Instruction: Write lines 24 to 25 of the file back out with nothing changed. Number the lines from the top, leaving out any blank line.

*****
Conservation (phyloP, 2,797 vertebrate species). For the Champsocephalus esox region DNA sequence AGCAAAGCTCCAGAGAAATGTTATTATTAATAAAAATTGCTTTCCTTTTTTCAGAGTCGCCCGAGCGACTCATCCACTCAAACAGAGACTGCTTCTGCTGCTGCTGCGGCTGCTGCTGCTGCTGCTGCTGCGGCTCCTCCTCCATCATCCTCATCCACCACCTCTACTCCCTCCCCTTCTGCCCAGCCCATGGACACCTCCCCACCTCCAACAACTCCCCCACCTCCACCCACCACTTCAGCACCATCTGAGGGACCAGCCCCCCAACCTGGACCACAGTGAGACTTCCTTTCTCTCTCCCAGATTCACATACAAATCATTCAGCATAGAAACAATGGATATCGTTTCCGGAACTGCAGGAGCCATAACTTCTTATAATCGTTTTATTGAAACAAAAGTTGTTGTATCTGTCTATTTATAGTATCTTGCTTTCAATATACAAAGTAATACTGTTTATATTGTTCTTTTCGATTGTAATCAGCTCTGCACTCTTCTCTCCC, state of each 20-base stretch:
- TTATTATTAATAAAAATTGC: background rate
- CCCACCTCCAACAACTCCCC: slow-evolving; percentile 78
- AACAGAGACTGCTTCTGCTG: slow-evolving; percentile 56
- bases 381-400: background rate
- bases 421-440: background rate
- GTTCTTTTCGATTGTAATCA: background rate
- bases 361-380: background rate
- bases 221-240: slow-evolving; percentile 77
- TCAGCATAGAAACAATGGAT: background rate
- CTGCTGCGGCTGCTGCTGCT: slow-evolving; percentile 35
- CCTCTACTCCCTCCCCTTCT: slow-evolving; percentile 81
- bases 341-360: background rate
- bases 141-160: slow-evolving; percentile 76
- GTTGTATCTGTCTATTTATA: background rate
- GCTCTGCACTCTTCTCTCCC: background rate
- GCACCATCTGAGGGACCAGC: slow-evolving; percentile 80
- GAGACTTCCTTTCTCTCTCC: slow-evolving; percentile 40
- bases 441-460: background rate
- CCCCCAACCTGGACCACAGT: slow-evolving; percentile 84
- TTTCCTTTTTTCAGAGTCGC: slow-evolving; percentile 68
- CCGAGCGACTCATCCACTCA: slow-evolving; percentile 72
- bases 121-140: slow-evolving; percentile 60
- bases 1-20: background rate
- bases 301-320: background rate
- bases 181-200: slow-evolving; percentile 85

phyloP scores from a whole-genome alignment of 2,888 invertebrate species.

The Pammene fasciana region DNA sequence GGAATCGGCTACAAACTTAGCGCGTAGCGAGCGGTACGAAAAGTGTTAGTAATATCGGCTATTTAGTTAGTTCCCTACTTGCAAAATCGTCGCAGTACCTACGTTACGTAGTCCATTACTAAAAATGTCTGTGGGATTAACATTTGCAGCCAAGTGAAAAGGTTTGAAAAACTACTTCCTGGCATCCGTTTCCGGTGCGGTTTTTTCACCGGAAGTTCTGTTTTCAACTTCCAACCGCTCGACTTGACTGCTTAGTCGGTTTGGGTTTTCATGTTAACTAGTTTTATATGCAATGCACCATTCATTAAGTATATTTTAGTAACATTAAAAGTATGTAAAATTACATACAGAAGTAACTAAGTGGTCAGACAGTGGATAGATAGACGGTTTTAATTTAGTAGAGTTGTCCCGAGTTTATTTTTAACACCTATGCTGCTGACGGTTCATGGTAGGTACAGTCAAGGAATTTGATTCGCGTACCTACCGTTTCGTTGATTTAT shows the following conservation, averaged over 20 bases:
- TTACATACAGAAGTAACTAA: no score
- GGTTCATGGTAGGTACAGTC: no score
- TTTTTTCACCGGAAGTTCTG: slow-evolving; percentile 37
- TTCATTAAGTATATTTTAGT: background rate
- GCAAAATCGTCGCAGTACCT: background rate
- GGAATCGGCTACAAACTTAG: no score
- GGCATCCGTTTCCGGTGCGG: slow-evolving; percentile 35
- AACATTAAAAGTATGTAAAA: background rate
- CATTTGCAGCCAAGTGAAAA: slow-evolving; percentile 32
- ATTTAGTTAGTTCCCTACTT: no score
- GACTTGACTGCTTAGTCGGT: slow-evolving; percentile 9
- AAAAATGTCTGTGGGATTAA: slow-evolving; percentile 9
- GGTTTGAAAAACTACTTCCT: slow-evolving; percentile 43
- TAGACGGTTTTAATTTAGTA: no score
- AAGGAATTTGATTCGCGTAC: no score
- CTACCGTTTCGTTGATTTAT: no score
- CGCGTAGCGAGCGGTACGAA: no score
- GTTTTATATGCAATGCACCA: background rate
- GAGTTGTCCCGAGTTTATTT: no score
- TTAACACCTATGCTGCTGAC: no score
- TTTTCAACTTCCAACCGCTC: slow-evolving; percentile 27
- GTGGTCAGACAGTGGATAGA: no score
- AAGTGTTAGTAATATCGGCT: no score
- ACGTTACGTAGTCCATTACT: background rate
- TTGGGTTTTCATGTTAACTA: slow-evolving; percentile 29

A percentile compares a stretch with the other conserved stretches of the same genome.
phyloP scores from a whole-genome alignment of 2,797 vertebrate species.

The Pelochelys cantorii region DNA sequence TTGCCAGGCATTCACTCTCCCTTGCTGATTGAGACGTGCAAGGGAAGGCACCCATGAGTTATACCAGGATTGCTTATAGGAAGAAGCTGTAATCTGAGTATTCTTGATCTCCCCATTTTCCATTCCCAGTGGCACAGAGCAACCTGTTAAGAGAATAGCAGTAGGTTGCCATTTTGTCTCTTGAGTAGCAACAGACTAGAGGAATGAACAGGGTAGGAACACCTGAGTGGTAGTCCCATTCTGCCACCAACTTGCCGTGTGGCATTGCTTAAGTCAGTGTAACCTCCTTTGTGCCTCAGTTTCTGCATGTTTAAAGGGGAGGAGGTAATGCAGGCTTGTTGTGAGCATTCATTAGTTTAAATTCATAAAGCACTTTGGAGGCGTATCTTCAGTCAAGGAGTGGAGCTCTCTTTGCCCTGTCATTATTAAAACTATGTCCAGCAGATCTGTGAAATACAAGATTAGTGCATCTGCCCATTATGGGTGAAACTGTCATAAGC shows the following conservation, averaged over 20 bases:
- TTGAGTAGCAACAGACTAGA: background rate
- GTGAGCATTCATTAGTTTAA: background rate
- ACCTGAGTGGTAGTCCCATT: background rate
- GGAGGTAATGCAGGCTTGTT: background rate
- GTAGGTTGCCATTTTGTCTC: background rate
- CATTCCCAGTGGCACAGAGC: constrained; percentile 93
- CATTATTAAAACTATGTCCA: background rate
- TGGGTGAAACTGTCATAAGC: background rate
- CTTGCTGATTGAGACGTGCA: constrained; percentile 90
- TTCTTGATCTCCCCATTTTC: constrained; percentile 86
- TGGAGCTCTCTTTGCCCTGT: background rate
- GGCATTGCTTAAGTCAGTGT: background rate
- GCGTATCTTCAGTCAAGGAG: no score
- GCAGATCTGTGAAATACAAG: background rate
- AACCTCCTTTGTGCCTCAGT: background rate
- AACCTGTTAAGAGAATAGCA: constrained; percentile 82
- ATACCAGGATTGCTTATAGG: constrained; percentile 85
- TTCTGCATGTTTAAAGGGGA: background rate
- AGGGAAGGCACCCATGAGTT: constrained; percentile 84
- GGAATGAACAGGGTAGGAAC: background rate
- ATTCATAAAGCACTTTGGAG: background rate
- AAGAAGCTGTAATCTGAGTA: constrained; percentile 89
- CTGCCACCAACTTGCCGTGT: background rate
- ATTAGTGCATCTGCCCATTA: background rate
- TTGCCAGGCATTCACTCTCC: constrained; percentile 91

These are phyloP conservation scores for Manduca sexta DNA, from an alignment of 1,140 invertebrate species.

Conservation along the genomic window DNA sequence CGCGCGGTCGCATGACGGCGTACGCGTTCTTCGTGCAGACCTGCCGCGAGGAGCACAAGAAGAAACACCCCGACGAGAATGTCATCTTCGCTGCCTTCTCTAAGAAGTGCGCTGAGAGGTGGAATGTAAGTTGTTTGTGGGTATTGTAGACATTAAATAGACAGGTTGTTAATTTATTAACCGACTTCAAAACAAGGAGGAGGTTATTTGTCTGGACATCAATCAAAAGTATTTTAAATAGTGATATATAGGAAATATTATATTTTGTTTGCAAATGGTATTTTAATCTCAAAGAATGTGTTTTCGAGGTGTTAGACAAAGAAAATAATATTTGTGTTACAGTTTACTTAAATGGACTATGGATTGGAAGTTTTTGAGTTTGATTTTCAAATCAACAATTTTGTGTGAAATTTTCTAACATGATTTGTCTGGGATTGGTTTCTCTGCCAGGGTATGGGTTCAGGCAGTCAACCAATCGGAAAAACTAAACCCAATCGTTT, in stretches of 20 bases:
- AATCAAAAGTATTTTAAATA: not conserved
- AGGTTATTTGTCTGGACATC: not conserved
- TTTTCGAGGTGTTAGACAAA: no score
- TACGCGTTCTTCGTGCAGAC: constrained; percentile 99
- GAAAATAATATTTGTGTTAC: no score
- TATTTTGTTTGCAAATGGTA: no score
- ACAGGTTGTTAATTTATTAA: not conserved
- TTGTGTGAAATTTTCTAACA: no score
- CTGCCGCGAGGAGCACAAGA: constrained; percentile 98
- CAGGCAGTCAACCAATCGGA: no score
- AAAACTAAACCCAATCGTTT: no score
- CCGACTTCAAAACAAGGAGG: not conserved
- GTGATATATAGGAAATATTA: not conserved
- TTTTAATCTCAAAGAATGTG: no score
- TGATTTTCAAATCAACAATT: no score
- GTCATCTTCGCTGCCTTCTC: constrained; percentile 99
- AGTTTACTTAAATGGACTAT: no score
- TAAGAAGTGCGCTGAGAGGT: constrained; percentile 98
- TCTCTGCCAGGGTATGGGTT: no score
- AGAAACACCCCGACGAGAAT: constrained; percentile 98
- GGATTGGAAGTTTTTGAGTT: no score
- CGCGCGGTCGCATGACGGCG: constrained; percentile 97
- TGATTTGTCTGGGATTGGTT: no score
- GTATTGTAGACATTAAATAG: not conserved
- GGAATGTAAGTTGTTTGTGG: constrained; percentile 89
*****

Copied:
- bases 1-20: background rate
- bases 301-320: background rate